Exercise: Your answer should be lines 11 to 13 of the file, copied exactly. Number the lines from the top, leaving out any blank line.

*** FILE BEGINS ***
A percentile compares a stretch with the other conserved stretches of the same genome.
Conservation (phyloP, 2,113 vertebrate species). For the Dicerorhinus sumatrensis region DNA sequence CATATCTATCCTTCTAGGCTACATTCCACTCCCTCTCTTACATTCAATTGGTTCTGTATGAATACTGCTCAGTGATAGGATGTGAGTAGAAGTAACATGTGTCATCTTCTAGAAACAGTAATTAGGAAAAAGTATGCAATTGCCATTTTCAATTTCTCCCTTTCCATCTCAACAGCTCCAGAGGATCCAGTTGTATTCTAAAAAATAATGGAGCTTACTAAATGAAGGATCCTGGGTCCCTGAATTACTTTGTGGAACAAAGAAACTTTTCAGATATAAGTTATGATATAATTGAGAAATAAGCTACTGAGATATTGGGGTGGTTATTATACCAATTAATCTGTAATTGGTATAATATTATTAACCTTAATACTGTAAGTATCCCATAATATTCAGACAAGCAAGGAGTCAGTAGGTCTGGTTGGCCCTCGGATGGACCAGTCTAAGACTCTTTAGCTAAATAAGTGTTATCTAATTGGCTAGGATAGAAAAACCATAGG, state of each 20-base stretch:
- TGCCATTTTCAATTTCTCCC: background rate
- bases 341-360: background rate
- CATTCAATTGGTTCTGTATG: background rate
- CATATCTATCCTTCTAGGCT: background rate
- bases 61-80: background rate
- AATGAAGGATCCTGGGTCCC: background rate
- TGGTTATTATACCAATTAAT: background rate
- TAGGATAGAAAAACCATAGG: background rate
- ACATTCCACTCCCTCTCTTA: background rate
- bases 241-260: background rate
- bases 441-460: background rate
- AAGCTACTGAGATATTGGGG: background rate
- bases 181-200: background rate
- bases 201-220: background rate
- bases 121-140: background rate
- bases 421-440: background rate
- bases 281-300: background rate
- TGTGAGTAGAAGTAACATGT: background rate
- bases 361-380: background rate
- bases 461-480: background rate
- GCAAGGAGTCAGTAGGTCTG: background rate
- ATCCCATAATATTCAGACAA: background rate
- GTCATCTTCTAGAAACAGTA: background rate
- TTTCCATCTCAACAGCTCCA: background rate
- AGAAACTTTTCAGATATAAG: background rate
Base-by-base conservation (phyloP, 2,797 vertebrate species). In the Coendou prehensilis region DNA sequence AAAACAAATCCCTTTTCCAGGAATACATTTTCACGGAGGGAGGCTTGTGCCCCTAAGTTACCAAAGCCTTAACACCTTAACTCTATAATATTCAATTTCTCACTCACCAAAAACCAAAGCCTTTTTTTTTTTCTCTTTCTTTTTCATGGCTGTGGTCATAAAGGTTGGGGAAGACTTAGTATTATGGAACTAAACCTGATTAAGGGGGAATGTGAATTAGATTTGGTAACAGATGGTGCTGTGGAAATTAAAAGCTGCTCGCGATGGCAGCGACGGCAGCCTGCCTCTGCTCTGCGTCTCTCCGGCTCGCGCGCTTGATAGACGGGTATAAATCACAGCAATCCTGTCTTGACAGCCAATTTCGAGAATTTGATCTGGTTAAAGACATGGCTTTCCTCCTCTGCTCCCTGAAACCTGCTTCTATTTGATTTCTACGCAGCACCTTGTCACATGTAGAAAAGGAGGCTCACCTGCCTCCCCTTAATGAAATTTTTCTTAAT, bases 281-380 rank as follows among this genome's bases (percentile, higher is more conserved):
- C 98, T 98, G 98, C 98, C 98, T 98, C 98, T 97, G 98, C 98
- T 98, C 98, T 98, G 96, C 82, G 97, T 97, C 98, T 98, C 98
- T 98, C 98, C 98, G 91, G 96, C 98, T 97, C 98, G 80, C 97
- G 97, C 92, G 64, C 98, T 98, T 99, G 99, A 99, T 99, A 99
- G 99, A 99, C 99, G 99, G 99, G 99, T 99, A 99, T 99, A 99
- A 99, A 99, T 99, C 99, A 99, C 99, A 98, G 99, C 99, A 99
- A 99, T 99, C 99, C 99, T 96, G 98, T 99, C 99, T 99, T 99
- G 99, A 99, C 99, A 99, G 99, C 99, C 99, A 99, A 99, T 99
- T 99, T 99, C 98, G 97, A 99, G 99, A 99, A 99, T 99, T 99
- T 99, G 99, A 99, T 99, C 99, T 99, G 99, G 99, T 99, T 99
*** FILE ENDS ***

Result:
- ACATTCCACTCCCTCTCTTA: background rate
- bases 241-260: background rate
- bases 441-460: background rate